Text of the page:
The Workforce Development Symposium allows participants to expand their focal points and gather information that is needed in an organization. Everyone plays a role in advancing workforce development by bringing a number of qualities to the table and understanding the important factors to take action.
This is a great opportunity for Educators, Human Resource Professionals, Executive Leadership and everything in between to come together and learn ways to prepare our organizations to embrace a changing workforce across generations.
We'll hear from our Keynote Speakers and have several "Break Out Sessions" to hold small group discussions on the topics that were presented. Register now
Keynote Speakers include:
Associate Dean for Diversity, Equity & Inclusion
School of Pharmacy @ The University of Wisconsin–Madison
Talk title: Psychological Safety: Its Role in Fostering Inclusive and Innovative Organizations Talk/Title description: A critical component in fostering inclusive and innovative work environments is ensuring psychological safety for all employees. Psychological safety is “a shared belief held by members of a company, department, or team that the team is safe for interpersonal risk-taking." It means employees can provide feedback or ask questions without fear of retaliation, without fear of embarrassment, without fear of exclusion. It means employees can bring their authentic selves to work and know that their ideas and work are valued. In short, a work environment that promotes psychological safety promotes belonging, thereby improving employee engagement and satisfaction. Link to Speaker title/bio: https://badgertalks.wisc.edu/speaker/lisa-imhoff/
Second Speaker: Sam Rikkers
Deputy Secretary and Chief Operating Officer for WEDC
Talk/Title description: Sam will discussthe state’s comprehensive approach to economic development and its unprecedented investments in local workforce solutions. About Sam Sam has an extensive background in rural development, both in the U.S. and internationally. He served in the White House from 2013 to 2014 as director on the energy and environment team in the Presidential Personnel Office, then was administrator of the U.S. Department of Agriculture’s Rural Business-Cooperative Service. Before returning to Wisconsin in 2017, he launched and led the Rural Opportunity Initiative of the Georgetown University McDonough School of Business. In Wisconsin, he served as executive director of Tiny Earth, a global initiative based at the University of Wisconsin-Madison, harnessing the research of undergraduate students to discover new antibiotics.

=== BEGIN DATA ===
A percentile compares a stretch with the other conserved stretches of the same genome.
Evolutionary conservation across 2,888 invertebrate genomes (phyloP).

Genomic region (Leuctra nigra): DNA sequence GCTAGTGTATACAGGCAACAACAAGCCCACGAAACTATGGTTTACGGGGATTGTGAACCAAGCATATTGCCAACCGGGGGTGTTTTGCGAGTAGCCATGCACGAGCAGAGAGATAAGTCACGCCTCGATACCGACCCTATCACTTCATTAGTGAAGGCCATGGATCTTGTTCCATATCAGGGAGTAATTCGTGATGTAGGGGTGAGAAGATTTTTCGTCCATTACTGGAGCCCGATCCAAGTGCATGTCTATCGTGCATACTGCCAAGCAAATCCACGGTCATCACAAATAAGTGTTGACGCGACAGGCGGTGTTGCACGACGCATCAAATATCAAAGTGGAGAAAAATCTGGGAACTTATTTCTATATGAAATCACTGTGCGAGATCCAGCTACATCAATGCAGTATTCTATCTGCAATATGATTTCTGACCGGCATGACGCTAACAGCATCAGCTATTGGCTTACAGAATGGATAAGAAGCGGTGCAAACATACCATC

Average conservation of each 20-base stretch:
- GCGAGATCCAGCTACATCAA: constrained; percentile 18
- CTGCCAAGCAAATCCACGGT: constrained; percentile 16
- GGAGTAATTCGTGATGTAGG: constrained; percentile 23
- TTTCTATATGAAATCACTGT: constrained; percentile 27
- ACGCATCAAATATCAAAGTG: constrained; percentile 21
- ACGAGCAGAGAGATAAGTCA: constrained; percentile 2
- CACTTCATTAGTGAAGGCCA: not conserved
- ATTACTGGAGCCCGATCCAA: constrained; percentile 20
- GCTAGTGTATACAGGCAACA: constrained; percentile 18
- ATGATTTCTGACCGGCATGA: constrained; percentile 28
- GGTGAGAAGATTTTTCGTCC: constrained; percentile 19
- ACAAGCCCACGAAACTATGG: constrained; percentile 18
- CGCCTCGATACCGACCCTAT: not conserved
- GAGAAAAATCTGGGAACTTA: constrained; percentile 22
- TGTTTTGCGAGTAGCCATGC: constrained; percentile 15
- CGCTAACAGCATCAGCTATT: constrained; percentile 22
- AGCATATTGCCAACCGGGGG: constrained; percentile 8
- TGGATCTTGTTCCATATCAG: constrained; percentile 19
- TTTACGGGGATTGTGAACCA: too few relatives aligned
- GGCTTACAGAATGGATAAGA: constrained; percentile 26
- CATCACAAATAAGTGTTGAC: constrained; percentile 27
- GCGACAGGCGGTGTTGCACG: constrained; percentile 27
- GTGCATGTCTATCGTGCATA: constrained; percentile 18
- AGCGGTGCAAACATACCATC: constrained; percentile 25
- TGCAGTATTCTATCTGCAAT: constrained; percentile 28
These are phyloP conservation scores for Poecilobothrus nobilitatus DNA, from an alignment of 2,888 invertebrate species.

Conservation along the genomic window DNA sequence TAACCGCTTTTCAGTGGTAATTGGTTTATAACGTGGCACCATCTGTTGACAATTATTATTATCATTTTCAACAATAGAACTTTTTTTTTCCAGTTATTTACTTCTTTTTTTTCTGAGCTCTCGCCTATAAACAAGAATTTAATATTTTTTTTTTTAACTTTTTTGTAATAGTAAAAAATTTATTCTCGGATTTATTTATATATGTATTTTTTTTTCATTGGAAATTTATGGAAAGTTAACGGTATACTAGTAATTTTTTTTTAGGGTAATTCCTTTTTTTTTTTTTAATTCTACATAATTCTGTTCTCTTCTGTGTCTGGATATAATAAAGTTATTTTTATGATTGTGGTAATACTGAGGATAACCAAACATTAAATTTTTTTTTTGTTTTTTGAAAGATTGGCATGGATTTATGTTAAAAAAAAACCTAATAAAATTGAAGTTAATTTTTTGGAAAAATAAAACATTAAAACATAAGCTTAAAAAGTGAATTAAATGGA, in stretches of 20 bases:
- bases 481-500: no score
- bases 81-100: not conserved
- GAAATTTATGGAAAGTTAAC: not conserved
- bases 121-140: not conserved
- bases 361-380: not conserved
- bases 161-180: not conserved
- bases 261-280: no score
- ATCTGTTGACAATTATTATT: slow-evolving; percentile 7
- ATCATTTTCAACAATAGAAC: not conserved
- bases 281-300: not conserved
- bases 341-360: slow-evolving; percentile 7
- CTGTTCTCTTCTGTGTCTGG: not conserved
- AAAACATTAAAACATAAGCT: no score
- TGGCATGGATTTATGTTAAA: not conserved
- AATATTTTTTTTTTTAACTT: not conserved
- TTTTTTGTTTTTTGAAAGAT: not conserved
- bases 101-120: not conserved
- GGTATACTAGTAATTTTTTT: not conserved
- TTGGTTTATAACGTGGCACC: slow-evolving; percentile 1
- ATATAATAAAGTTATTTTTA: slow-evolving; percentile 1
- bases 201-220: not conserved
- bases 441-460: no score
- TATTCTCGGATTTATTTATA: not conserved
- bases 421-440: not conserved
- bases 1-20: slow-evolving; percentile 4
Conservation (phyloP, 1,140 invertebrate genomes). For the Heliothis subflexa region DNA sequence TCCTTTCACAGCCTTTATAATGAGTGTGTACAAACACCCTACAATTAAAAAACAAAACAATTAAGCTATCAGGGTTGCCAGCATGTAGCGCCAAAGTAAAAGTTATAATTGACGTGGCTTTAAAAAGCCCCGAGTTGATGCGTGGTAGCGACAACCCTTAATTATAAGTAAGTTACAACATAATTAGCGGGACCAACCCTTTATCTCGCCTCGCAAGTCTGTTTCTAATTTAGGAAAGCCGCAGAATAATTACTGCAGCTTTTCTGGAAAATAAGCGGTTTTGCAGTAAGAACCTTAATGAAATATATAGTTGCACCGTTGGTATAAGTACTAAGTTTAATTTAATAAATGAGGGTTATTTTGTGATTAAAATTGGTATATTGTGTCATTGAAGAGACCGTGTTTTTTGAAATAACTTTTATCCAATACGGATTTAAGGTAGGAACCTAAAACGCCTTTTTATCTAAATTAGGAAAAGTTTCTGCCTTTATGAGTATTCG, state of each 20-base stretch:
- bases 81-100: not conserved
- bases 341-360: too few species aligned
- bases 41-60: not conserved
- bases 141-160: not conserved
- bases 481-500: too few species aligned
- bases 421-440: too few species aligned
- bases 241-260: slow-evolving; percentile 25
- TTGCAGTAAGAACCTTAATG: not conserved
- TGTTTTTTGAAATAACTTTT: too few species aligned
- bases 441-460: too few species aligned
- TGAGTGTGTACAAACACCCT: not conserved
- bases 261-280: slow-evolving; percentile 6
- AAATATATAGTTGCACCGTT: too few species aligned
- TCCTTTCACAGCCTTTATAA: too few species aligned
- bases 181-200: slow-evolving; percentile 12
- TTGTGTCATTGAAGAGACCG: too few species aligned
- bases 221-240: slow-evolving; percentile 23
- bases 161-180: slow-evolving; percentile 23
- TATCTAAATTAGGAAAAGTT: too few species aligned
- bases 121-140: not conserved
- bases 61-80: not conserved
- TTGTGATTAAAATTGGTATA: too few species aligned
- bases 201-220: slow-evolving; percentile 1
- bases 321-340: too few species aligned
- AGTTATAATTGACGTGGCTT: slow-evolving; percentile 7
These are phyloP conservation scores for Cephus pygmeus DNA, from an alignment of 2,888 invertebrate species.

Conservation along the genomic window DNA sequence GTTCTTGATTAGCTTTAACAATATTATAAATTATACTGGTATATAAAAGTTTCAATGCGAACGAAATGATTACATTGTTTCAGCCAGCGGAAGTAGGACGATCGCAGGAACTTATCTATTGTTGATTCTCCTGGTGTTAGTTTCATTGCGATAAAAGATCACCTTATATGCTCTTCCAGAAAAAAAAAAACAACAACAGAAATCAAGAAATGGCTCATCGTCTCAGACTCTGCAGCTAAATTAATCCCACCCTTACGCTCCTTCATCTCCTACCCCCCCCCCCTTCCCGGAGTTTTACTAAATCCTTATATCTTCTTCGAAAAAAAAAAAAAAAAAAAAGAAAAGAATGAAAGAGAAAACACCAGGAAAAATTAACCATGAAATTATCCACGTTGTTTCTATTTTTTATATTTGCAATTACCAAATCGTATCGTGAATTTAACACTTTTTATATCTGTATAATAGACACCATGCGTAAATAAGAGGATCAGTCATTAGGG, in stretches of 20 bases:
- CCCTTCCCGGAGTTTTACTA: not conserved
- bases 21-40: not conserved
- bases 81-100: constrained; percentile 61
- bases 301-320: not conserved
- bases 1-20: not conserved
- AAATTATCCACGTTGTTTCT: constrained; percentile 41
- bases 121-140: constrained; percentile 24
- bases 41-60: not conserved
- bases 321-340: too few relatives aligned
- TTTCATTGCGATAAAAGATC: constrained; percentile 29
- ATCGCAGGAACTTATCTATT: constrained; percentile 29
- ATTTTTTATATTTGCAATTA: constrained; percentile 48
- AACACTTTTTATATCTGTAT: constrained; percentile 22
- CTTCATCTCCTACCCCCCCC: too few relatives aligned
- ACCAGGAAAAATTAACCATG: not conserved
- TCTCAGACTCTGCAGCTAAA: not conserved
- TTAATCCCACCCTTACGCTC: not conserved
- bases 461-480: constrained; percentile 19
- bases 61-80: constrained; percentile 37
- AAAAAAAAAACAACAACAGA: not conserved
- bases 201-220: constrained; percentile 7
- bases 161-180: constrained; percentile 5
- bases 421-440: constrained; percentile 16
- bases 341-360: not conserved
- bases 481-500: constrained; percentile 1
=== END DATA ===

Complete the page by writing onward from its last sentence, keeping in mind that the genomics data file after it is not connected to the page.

Third Speaker: Bojana Zoric Martinez
Director of the Bureau of Refugee Programs with the Wisconsin Department of Children and Families and Wisconsin State Refugee Coordinator (SRC)
Talk title: Wisconsin Refugee Resettlement Over the Years and a Look Into the Future Talk/Title description: Bojana will provide the background on US/Wisconsin refugee resettlement, discuss the current state of resettlement and its programs, and talk about what comes next. I will also look back on the last year in resettlement and how it has changed the perspective on traditional resettlement and how that experience is now shaping the future of resettlement. Lastly, I will talk about the in-state collaboration between the state agencies, local officials, refugee service providers, and the community, all working together to help refugees become socially and economically self-sufficient in Wisconsin. About Bojana Bojana Zorić Martinez currently serves in two critical roles, one as the Director of the Bureau of Refugee Programs with the Wisconsin Department of Children and Families, and the other as the Wisconsin State Refugee Coordinator (SRC) representing the interests of the State’s refugee resettlement before local and federal partners with whom she regularly communicates and coordinates service provision. She also serves on the Executive Board of the State Coordinators of Refugee Resettlement (SCORR), the national association of state refugee coordinators, administrators, and managers.
Bojana has been serving in the SRC role for over five years. She started her career in refugee work at a Milwaukee resettlement agency in 2000. Bojana then continued to build her educational and professional career in leadership, organizational development, and management. Bojana has extensive knowledge and experience working in refugee resettlement, and as a former refugee herself, she is grateful to have the opportunity to lead and help shape the programs she once advanced from. She believes that her success lies in effective collaboration with federal and local partners across different programs for benefit of refugees and other vulnerable populations.